Ingredients

1 cup soft butter

1 cup granulated sugar

1 cup light brown sugar (You may also use dark brown.)

2 large eggs, at room temperature

1 tablespoon pure vanilla extract

1 cup extra crunchy peanut butter (PB)

2 cups pre-sifted flour

1 teaspoon baking soda

1/4 teaspoon salt

12-ounce package of semi-sweet chocolate chips

Method

Heat the oven to 350 degrees. In a large mixing bowl, cream butter, Crisco, sugars, eggs, and vanilla together. Beat until fluffy. Add PB and cream one minute more. Turn the speed to low and slowly add the flour, baking soda, and salt. Turn off the mixer. Pour in the chocolate chips and finish combining the dough with a wooden spoon. Drop by rounded teaspoonfuls onto a non-greased baking pan, leaving two inches between the cookies. Bake for about 12 minutes, until the edges start to brown. Watch the cookies carefully, because once they start to brown, they brown quickly, and can burn in seconds. Let cookies cool for half a minute before you remove them from the pan. Cool completely and store in air-tight container. This recipe makes about 5 dozen crisp, fabulous cookies.

Copyright 2013 by Harriet Hodgson

The Origins of Biscuits and Cookies

The history of the biscuit follows that of sugar and it seems that the first biscuits were baked in Persia during the 7th Century BCE. It wasn’t until the Moorish conquest of Spain and the crusades of the 12th and 13th centuries that Arabic cooking practices slowly came to Europe.

The modern biscuit, however, is a French invention, and by the 14th century it was possible to buy little fruit-filled wafers on the streets of paris. The name of these comes from a corruption of the Latin bis cotum (baked twice) which became biscuit in English and biscotti in Italian. Traditionally, such biscuits are hard and dry in texture and they’re know (and commonplace) from recipe books going back at least to the Elizabethan era.

In contrast, cookies are Dutch in origin. The name itself derives from the Dutch word ‘koekje’ (small or round cake) which represents the small pieces of dough that Dutch bakers used to place in their ovens to test the temperature. However, the classic cookie, the ‘cocolate chip cookie’ was only invented in 1937 by Ruth Graves Wakefield (1905-1977), of Whitman, Massachusetts, who ran the Toll House Restaurant. This type of cookie didn’t reach nationwide fame until 1939 when Betty Crocker popularized it in her radio show. Today, however, the chocolate chip cookie is by far the commonest baked and eaten cake in America.

Below you will find a recipe for a classic British biscuit and a classic American cookie so that you can bake these for yourselves and appreciate both the similarities and the differences between these classic baked goods.

Fruit Shrewsbury Biscuits

This is a classic and easy to bake lightly fruited biscuit, ostensibly originating in the Shrewsbury region of England.

Ingredients:
125g butter
150g caster sugar2 egg yolks
225g plain flour
freshly-grated zest of 1 lemon
60g currants
sugar to dust

Method:
Cream together the butter and sugar until pale and fluffy then add the egg yolks and beat together to combine.
Stir-in the flour, lemon zest and currants. Mix to a firm dough (add a little water if it’s too stiff) then turn onto a lightly-floured surface and knead lightly. Roll out to about 5mm thick and cut into rounds with a 6cm pastry cutter with fluted edges.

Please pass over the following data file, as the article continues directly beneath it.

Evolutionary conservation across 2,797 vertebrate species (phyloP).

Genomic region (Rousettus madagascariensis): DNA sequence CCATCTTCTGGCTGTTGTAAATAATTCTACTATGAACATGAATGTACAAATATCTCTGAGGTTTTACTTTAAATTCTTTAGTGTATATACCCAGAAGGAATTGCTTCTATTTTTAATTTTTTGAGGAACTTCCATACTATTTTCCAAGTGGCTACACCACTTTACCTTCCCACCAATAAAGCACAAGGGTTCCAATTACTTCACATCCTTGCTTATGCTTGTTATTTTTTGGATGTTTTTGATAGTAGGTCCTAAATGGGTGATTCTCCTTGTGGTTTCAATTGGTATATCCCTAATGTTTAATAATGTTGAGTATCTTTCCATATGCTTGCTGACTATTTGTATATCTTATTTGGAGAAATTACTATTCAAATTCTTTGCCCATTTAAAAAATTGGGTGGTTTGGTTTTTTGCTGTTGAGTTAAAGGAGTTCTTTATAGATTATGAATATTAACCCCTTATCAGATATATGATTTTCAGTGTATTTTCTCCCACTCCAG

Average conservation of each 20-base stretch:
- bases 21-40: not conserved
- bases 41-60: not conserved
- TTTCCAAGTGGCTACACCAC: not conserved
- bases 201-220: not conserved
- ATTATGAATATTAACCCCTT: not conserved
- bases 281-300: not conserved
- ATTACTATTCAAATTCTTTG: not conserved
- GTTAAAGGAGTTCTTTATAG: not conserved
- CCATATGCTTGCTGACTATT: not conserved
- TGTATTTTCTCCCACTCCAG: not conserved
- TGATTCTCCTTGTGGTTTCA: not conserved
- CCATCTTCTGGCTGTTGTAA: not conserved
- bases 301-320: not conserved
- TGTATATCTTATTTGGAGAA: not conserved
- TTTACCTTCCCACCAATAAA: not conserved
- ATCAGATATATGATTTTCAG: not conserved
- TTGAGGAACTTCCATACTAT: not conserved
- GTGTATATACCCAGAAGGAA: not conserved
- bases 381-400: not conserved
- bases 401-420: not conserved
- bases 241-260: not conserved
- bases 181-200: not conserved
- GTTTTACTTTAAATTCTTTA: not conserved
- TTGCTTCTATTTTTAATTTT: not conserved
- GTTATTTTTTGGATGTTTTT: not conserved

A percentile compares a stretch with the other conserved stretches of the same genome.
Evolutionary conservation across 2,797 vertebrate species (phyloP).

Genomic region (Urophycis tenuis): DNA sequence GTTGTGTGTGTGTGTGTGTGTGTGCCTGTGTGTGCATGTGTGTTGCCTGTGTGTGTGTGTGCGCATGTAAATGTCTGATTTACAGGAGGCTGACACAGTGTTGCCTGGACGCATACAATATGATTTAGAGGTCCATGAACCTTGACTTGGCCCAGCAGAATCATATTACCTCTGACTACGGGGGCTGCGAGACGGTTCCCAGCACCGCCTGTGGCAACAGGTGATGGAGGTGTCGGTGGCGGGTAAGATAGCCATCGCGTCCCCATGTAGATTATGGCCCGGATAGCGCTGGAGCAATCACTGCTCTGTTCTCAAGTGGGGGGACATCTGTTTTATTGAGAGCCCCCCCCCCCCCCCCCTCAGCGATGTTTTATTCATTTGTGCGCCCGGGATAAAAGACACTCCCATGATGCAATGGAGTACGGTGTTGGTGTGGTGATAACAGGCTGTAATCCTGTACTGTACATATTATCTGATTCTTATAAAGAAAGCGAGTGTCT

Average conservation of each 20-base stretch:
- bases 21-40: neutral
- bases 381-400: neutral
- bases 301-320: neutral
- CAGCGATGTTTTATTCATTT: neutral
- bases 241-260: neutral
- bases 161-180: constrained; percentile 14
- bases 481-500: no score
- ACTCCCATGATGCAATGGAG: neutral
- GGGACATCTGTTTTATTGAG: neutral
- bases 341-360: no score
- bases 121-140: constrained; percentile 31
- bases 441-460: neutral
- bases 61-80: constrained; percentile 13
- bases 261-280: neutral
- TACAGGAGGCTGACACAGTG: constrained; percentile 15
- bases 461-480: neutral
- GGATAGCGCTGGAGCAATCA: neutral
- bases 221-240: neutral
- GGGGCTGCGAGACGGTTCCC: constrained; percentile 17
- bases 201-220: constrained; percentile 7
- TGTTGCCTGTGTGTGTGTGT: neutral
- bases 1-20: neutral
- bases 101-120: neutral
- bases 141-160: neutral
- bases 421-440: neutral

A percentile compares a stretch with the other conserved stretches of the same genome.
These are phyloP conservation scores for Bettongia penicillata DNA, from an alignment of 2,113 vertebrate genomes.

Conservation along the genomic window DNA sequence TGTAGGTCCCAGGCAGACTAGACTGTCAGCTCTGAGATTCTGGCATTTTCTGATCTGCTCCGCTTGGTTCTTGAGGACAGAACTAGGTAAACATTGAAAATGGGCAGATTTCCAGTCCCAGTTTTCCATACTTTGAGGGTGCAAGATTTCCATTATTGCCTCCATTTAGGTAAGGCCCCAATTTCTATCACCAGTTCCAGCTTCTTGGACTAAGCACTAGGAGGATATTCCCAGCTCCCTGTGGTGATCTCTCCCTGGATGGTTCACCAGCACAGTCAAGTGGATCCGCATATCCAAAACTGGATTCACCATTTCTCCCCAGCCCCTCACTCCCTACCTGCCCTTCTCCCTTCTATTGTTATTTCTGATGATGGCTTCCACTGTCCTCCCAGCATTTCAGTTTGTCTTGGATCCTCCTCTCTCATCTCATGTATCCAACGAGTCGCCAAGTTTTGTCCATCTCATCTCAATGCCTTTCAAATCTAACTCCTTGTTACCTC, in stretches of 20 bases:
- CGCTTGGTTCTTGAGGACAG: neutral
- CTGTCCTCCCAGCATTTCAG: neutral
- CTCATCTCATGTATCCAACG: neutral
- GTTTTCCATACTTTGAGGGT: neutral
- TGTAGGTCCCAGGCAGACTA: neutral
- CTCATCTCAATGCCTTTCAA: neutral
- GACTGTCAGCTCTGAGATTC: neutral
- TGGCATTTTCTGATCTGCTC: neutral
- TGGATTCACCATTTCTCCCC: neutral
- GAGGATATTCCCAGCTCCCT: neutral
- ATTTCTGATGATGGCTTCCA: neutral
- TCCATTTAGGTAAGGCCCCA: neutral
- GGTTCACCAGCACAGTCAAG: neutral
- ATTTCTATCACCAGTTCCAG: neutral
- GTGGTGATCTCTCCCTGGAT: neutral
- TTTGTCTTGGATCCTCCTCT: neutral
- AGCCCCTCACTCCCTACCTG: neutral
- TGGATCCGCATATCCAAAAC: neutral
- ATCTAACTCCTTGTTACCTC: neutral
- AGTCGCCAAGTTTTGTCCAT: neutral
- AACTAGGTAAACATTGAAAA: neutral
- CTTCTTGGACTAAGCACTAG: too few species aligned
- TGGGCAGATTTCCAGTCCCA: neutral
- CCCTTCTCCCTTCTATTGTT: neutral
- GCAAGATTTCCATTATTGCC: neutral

Transfer the pastry rounds onto lightly-greased baking sheets and place in an oven pre-heated to 180°C, baking for about 15 minutes or until the biscuits are firm and only very slightly browned.

Remove from the oven and dust the top with coarse sugar then allow to cool on the baking trays for 10 minutes before transferring to wire racks to cool completely.

Chocolate Chip Cookies

This is the classic American chocolate chip cookie recipe made with brown and granulated sugars and hearkens back to the 1937 original.

Ingredients:
225g unsalted butter
150g granulated sugar
160g light brown sugar
2 large eggs
1 1/2 tsp vanilla extract
320g plain flour
1 tsp baking soda
1/2 tsp salt
260g plain chocolate chips
120g walnuts or pecans, coarsely chopped (optional)

Method:
Cream together the butter and sugar in a bowl until light and fluffy. Mix the eggs together in a bowl then add a little at a time to the butter mix, combining thoroughly after each addition. Now add the vanilla and beat in to combine.

In a separate bowl sift together the flour, baking soda and salt. Add the dry ingredients to the egg and butter mixture and beat thoroughly until completely incorporated. Add the chocolate chips (and the nuts, if using) about half way through mixing so that they’re evenly distributed through the dough.

The dough should be fairly firm and if you find it too soft then cover and refrigerate for about 30 minutes (this will set the butter and make the dough stiffer). When ready drop about 2 tbsp of the mixture per cookie onto a lightly-greased baking tray, allowing at least 8cm between each cookie for them to spread. Place in an oven pre-heated to 190°C and bake for about 12 minutes, or until golden brown around the edges. Allow the mixture to cool for 10 minutes on the baking tray before transferring to a wire rack to cool completely.

I hope that you have learnt something about biscuit and cookie baking and that you will now want to know more about these baked goods.